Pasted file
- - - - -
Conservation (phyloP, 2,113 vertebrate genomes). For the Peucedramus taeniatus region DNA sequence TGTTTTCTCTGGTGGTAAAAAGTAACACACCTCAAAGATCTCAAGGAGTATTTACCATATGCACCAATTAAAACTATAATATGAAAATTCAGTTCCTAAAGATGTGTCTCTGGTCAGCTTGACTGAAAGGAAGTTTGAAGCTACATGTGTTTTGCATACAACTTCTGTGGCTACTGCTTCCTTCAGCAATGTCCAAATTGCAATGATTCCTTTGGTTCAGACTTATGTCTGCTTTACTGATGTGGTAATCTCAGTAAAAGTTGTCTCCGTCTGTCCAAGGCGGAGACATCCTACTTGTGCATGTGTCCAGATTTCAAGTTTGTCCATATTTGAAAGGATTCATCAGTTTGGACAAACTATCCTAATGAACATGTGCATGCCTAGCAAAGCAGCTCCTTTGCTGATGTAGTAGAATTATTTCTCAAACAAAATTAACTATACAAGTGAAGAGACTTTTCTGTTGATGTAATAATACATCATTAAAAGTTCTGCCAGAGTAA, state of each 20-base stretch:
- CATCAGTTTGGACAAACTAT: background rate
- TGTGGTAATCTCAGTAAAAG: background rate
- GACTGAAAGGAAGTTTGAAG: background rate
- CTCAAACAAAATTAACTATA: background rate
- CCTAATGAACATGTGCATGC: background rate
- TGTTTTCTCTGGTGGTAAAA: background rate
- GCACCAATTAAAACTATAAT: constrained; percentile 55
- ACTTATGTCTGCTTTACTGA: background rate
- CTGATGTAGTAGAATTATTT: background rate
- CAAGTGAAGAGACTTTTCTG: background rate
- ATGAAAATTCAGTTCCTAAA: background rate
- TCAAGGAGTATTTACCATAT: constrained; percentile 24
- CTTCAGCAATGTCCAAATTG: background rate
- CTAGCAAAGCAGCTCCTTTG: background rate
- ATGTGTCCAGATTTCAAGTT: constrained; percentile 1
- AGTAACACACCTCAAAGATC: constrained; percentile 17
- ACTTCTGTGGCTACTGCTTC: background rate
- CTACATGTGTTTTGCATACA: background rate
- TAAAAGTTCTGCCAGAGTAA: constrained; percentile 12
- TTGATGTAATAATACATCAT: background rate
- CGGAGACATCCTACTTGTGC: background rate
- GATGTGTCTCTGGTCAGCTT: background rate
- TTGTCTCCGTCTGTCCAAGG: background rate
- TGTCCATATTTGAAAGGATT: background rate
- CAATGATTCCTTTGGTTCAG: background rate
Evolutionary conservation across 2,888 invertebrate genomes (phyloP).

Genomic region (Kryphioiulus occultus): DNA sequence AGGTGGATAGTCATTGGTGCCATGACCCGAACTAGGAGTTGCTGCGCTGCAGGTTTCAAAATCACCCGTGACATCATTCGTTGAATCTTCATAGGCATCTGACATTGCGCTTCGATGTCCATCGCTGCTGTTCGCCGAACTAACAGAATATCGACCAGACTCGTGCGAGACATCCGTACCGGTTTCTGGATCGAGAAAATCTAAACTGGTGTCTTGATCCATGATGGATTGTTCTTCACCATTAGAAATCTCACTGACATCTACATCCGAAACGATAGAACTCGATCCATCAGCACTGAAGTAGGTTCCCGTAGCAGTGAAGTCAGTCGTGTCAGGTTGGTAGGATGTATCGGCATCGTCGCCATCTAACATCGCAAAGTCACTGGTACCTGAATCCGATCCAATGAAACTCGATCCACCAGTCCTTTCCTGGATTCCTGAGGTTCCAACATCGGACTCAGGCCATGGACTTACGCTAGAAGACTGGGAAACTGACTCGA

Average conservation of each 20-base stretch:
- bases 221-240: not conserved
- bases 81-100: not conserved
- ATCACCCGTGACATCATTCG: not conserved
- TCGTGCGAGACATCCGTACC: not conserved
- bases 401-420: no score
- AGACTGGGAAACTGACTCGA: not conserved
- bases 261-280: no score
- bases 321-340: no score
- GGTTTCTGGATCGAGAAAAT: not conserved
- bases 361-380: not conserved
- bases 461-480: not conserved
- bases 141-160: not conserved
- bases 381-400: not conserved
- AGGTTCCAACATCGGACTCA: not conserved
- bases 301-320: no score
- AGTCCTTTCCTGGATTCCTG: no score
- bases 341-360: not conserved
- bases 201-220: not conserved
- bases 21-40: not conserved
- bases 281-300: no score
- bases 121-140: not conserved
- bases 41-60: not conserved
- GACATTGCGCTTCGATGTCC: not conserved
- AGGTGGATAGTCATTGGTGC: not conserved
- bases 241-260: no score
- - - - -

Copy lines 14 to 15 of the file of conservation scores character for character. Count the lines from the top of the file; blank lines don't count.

- CTTCAGCAATGTCCAAATTG: background rate
- CTAGCAAAGCAGCTCCTTTG: background rate